from:  Ashwini Kumar
Posted on: Dec 10, 2011 at 01:38 IST

What is not clear from the report is the culpability of public officials. Was a hospital authorized to operate in the area as per zoning rules? Had the hospital received clearances from Fire Department and other agencies? Was the fire fighting facilities, exits etc. in the hospital as per regulations, when were they last inspected, and was clearance given?

from:  I.C.Nito
Posted on: Dec 10, 2011 at 00:21 IST


As usual this incident will also call for a judicial enquiry and the report will be out when the incident will fade away from the surviving victims.The real root cause of this type of tragedies could be attributed to the rampant corruption which is engulfing our nation.Whether it is a fire and safety certificate or fitness certificate for a vehicle it is very well with in one's reach if he can spend fraction of the money which he may need to shell out to make the building or vehicle worthy for use.Unless and untill India root out this basic root cause- the rampant catter pillar of corruption which eat our economy from it's tender shoot there wont won't be any let up for the common man.The report of palm greasing will be out once the enquiry findings come out with out falling prey to the same root cause.No report will replace a lost life or the pangs of the surviving .Needless to say that it equally applies to people of all walks of India.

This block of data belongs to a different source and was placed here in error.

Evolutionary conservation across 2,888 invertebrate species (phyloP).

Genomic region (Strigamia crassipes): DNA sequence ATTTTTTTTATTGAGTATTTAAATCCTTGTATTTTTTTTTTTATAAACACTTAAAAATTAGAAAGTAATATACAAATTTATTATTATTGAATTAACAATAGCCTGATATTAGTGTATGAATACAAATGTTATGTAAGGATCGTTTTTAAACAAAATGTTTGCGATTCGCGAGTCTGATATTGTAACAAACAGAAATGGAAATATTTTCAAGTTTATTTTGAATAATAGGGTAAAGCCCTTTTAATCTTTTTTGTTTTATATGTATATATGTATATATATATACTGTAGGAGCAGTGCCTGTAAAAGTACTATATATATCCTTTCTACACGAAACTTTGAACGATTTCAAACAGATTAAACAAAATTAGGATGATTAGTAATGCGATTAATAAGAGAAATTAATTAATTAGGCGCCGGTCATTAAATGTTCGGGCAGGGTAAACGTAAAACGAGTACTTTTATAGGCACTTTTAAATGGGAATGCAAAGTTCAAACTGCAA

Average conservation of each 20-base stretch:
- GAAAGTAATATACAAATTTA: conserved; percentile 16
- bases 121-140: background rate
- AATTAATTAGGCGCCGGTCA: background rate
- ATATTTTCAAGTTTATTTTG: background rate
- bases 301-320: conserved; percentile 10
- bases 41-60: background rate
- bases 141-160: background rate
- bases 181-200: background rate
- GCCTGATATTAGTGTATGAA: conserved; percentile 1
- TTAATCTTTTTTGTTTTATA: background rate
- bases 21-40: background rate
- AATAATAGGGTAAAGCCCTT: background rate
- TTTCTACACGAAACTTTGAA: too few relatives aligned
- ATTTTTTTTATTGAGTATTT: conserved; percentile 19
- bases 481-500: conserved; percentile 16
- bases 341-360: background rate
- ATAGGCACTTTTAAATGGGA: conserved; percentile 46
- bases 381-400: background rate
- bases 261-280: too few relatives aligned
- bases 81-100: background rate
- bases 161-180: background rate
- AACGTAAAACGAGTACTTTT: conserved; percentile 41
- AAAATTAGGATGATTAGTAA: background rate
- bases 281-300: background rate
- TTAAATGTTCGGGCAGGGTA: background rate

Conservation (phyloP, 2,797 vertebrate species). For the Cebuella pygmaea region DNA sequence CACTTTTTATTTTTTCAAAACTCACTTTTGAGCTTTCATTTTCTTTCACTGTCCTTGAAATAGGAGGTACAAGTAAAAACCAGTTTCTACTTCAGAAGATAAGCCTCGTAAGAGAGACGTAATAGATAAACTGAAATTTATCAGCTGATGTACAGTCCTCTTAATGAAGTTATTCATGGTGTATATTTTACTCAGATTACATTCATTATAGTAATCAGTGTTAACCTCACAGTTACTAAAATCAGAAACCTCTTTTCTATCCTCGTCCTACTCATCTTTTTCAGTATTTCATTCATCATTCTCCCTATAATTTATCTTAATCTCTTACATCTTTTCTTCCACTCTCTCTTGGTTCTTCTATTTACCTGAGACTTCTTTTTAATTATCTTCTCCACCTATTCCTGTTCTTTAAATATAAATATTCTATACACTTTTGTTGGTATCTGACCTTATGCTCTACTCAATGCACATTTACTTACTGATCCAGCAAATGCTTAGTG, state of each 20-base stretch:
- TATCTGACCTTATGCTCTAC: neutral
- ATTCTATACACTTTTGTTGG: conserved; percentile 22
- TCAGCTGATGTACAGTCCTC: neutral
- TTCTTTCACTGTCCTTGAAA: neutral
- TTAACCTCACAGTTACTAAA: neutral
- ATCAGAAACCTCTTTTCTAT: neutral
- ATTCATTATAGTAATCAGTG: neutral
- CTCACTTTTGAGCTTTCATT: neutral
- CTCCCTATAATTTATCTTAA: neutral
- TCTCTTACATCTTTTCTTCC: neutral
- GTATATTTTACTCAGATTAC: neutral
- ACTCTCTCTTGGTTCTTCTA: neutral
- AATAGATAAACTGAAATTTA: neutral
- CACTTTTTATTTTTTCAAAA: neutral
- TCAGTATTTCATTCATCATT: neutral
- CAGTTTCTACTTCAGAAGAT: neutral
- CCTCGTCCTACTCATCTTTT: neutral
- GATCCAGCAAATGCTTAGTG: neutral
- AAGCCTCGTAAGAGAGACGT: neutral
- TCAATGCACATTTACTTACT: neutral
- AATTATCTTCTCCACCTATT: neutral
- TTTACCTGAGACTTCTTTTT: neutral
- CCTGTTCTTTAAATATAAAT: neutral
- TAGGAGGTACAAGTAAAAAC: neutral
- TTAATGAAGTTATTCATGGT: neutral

from:  Bose A Panicker
Posted on: Dec 9, 2011 at 23:57 IST

This is a meyhem. No punishment can be big enough to create a sense of sharp responsibility. The resilience of every public utility, especially hospitals, require to be assessed with stringent laws. Existing laws have to be reviewed sharply. Present laws do not instill confidence in the kind of preventive measures put in place by the public utilities. Training hospital employees in incident response, with clarity of the realistic skills they should possess to fight incidents, should be part of hospital management's statutory responsibilities.
It is not enough if the hospital management alone is punished in case of lacklustre preventive measures implemented by it. The government officers, responsible for negligence of surveillance role should also be arraigned. Well, the arms of law should even catch hold of the ministers responsible for allowing lop-sided compliance by public utilities to continue. AMRI hospital fire disaster should be an eye opener for the entire country.

from:  Govind Srinivasan
Posted on: Dec 9, 2011 at 23:25 IST